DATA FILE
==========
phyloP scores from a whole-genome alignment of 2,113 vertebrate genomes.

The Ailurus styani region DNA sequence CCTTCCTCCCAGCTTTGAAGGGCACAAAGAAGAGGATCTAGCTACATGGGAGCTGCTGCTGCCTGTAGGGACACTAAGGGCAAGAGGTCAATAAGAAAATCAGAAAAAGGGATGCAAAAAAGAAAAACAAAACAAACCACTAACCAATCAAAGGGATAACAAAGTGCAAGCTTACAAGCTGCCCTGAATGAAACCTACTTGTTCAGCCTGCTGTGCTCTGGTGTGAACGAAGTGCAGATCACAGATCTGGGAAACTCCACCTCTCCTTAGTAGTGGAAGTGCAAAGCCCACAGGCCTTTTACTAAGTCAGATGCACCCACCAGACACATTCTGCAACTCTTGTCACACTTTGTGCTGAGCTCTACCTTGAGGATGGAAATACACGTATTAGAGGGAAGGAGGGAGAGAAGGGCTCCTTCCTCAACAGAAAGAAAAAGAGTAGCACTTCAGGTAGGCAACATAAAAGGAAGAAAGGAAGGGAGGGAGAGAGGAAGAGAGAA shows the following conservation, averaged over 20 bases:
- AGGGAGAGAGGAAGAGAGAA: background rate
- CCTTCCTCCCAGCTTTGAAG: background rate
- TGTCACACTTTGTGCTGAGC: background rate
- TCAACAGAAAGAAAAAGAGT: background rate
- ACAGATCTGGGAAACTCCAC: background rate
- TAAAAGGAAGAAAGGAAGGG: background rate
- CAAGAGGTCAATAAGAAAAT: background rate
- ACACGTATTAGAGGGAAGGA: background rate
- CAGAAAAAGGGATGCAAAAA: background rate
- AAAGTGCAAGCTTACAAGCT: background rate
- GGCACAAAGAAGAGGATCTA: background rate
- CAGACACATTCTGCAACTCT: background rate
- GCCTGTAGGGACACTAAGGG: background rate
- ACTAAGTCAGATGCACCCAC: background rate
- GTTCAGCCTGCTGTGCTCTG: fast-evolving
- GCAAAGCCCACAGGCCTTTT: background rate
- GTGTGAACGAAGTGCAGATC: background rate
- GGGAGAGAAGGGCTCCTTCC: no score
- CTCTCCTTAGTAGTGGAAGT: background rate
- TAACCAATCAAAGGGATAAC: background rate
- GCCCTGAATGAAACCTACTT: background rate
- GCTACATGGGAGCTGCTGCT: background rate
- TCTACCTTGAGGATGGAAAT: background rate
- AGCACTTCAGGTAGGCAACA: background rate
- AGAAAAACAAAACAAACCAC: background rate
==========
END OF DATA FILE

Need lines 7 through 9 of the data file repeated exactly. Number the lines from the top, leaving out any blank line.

- ACAGATCTGGGAAACTCCAC: background rate
- TAAAAGGAAGAAAGGAAGGG: background rate
- CAAGAGGTCAATAAGAAAAT: background rate